CARLOS MIELE. / Photo: Getty Images.
You have devoted more than 15 years to fashion, but who was your first inspiration?
My first source of inspiration was my grandfather. He owned a dry cleaning business in Brazil, and I used to spend a lot of time with him. The images of evening dresses hanging from the ceiling, waiting to be washed; my grandfather treating them with his own hands, caring for each piece until it was flawless… were major influences for me.
I can still remember the smell of the shop, and I’ve kept his iron and ironing board as inspiring reminders. He was the first person to teach me the how important it was to dress a woman.
Which other factors steered you toward the world of design?
My learning evolved inside the art world. I started working with installations and exploring other channels of communication. Soon I was invited to show my work in museums exhibitions.
I like to cross boundaries and create dialogue through different forms of expression, such as video, music and fashion. This mixture of these seemingly disparate elements has always fascinated me, and it prevents me from being pigeonholed in a single medium. I can create my craft in a museum, in the streets, on stage… or on the catwalk.
How did you really start to earn a living through art?
I loved the art world, but it was difficult to make a living at the beginning, so I started designing and selling clothes.
Have your roots influenced your production?
I am certainly influenced by the exuberance of Brazil’s popular culture, the beauty of our landscapes, the biodiversity, and the blend of cultures of my compatriots. In my designs I try to join these elements of nature, based on the colors and textures that are ever present in the atmosphere of Brazil.
The brand Carlos Miele was founded in 2002, and Miele, the second, in 2006. What prompted you to create each of them?
I started Carlos Miele with eveningwear. That is what made me famous outside Brazil. The newer Miele label blends technology and craftsmanship, trademarks I adore because they establish a conversation between the contemporary and the traditional. They are meant to please cosmopolitan, sophisticated and independent women. This second line returns to the prints and colors from my first collections, but it also introduces more informal items such as cocktail dresses.
You received the Award for Best International Designer of the year at Miami Fashion Week 2013. How do you feel about it?
It has been an honor. I hope this award will bring attention to our goals. I want to inspire talented emerging designers to work, and get the recognition they deserve for their contributions to haute couture.
You have presented your designs in New York. How important is New York for a designer?
Having a fashion show in New York is a great window for any designer. After the first show there, I began to sell in more than 20 countries. It is not only the most American city; it is the most international city in the world. It is where it all happens: music, art, fashion. The cultural aspect is precisely what interests me most. The city is a spectacular melting pot for people from every corner of the world.
What can you tell us about the work you do with craftsmen from the favelas?
My work allows me to serve two different groups of women: those who wear my clothes and those who make them. Since I started my career I have worked to support several cooperatives in Brazil. These collaborations give many women the opportunity to work from home and earn a living, while caring for their children.
How would Carlos Miele define his style as a designer?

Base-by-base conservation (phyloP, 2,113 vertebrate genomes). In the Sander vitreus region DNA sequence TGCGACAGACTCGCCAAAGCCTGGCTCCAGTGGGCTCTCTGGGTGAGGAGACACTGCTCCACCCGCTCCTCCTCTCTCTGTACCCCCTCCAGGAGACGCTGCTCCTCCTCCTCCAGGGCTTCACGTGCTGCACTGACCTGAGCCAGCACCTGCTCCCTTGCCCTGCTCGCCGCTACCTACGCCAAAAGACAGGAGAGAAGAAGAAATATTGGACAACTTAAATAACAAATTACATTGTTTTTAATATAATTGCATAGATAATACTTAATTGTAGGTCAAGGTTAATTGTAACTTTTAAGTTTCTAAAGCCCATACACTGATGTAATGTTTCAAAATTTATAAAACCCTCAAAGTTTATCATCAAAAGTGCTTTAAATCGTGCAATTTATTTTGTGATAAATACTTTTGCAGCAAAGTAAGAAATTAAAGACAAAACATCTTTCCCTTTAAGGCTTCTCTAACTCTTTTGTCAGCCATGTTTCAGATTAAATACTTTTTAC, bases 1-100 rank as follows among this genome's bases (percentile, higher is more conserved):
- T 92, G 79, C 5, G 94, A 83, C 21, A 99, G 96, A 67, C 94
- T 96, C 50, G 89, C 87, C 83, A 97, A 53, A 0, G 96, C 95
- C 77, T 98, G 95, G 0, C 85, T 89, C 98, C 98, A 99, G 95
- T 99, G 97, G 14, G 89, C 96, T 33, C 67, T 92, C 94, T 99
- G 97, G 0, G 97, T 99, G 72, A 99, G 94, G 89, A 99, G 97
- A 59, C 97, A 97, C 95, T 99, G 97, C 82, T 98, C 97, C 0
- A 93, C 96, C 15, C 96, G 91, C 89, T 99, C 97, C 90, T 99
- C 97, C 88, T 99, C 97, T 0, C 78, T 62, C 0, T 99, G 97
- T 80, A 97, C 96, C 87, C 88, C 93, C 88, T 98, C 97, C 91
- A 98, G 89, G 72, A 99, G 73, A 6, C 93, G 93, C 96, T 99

I design to celebrate and reaffirm the feminine shape. I have been greatly influenced by the way Brazilian women care for their bodies, with characteristic freedom. My clothes celebrate the female figure and unexpected sensuality.
What does Carlos Miele do when he is not designing?
I work a lot at home (in São Paulo, Florianópolis or New York) and also in my studio. In my spare time I like to play with my four-year-old son and practice outdoor sports. I also like martial arts, yoga and water sports.
How did you manage to combine technology and nature in your collection?
I try to establish a relationship between body, space and time, creating a dialogue and focusing on the old and new, on technology and craftsmanship, history and the future. With this perspective, I create a link between those two planes that normally never intermingle.
Your new “prêt à porter“ collection is based on this philosophy, but what other sources contributed to your inspiration?
For this fall-winter (2013), I created a collection called Walking the Line. I looked for a creative convergence of cut and design, combined with woven graphics, curvilinear silhouettes, and cuts that adapt to the natural shape of the body. In terms of colors, we used eye-catching tones, such as pink, orange, red or yellow. It is definitely a colorful collection. For many years we focused on dark colors. The brilliant tones will be strong next summer. And besides, they are part of my DNA.
Are jackets the must for next season?
Masculine pieces are fundamental in every woman’s wardrobe. A tweed Tuxedo is always a must have, not only in the coming months.
Jumpsuits and belts also predominate.
These belts are crucial accessories because they create an elegant and modern silhouette. The bodysuits have also become quite popular and are very easy to wear. They allow you to easily go from day to evening, only by changing a few accessories. They are very convenient in an era when every woman seems to be in a hurry.
How would you summarize your experience in Miami this year?
It has been amazing to present my latest collection to a new audience. Miami has great vibe and is surrounded by spectacular nature. In addition to being the capital of the Latin world, it is a cultural center for contemporary art thanks to Art Basel, one of the most prestigious art events in the United States. ■